While I am quite analytical—about topics other than myself, even!—I am a not a particularly organized or forward-thinking person. In fact an impartial observer might very accurately say Vix : Planning :: Earth : Pluto.
But this summer I started thinking that in addition to exercise and Vitamin D supplements and full-spectrum desk lamps and yellow walls and chocolate, I should use my clothing to help combat my seasonal affective disorder.* I figured it wouldn’t take much to move me away from my Fall/Winter fallbacks—aging wool separates and ho-hum knits in black, brown, and grey—toward more chipper horizons. This was before I actually took more than a vague LOOK at my wardrobe’s innards, though, and realized I had a black (naturally) belt in self-deception.
I had to get busy if I wanted to get my closet in shape for the rain and cold.
Unfortunately, despite reading many a clothing-heavy Edith Wharton novel, I wasn’t really sure what “get busy” looked like. Now apparently some home sewers say, “Hmmmm, there’s a new season on the horizon; I think I’ll make sure any/all new items work with each other. Then I won’t have to rely upon item- or outfit-based shopping to perk up random grizzled items!”
But I think they’re the last women on the planet to do so.
[Well, other than my invisipal Heidi. So make that sewers, Heidi, and possibly some ultra-rich women who buy only couture. Though for all I know even wealthy, couture-buying women have a bunch of pieces that don't work with anything else, making them EXACTLY LIKE MERE MORTALS.]
Me, I just knew I had to force myself into technicolor’d textiles while keeping various limitations in mind:
- a certain amount I could justify spending
- a workplace need to dial down my clothing’s formality
- a relatively new understanding that despite bitching about the drawbacks of a small, aging wardrobe I preferred picking and choosing from fewer, spendier workhorses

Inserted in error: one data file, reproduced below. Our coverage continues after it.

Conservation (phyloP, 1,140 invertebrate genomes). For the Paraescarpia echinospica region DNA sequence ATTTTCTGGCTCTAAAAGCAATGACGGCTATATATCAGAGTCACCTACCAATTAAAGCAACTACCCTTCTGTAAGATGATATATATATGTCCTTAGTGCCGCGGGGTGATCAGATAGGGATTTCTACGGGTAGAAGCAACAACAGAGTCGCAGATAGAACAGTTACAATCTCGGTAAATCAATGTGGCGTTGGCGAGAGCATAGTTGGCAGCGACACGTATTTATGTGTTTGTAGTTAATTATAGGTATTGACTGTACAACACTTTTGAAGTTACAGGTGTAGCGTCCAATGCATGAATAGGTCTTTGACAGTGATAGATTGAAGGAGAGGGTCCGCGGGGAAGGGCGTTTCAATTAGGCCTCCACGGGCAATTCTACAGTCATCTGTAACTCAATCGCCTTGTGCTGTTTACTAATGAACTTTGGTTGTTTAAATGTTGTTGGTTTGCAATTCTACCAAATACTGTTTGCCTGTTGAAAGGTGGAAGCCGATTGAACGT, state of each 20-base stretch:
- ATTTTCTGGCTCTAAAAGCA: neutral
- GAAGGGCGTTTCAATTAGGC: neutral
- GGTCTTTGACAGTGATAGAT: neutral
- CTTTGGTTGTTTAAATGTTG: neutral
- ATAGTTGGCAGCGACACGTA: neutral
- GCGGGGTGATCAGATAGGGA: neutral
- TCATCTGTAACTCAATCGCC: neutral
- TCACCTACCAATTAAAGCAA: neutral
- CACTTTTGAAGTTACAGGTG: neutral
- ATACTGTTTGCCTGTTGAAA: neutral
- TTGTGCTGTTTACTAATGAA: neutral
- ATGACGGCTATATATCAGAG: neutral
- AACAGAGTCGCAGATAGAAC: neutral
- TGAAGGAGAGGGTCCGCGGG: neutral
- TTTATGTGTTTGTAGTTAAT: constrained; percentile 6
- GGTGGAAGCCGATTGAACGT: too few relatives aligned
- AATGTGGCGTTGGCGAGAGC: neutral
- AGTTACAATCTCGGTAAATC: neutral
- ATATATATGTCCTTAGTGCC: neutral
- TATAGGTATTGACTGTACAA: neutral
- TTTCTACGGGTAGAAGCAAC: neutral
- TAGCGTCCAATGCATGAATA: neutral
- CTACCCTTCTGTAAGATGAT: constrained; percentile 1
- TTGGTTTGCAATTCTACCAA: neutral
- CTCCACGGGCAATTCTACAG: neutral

When I’d run out of money, I found that I’d ended up with a little stand-alone capsule. Fancy that!
Of course I wasn’t totally clueless: when I was ordering individual pieces…all color-colors, YES…I knew every item would work with a ton of stuff I owned. I just didn’t cotton to the fact all (3) tops would work with all (2) bottoms until everything trickled in and I was contrasting and comparing.
I mean maybe my subconscious was helping me out, but frankly I don’t think my subconscious is that smart.
In fact, considering that 4 of the 5 pieces came from local shops and I amassed them on the Item-a-Month plan, I’m thinking there might be a tiny corner of the universe that likes to play paper dolls:
Especially as I’m fortunate enough to live in a place full of thrift, consignment, and vintage shops. And to be a sporadic-but-loyal customer of two stores with owner/designers who are happy to talk about their upcoming wares, passionate about showing off their bolts of beautiful fabric, and willing to customize or custom-make designs.
[All at price points in line with standard mall stores like Gap/Banana Republic, Ann Taylor Loft/Ann Taylor, and J Crew. AKA a bit of a stretch for me and many, but we're not talking insanely expensive.]
The only downside of this approach is the non-instant gratification. And yes, the PLANNING. It can all feel a bit chaste and bloodless. But I love the outcome. Plus mix-and-match capsules are kind of like a litter of puppies, or something:
So I’m leaning that way. I mean more vs less strategy certainly can’t hurt MY closet’s life—or my ability to get dressed and out the door for work or play in under 10 minutes. After all, as the much more practical and goal-oriented Ms Fizz said after we got done with her massive wardrobe overhaul:
Unless you are really out there studying stores, fabrics, and fit as well as making relationships with the right shops and vendors, you’ll still find yourself foraging for whatever you can find in a pinch.
The whole PLAN TO FAIL approach leads to much more work and stress, just like in any aspect of life. Yet I never thought that such a concept applied to dressing well. It never occured to me to plan out a wardrobe, ensure I had specific pieces, and make outfits in advance. I guess I never went to ‘girl camp.’”
Make room on that bench, Fizz, because I have a feeling we might have company.
* For more on dressing to combat the winter doldrums, visit AlreadyPretty for Sal’s how-tos about using color, shine, texture, sound and scent to boost your mood. Just don’t stand next to my allergic ass if you ladle on the latter.
Filed under: appearance, capsule wardrobe, color, starring select friends + invisipals, style over 40 Tagged: | buying local, closet analysis, color, made-to-measure/alterations, Missoni fabric by the yard, self-indulgent, starring: Ms Fizz, texture/pattern, wardrobe management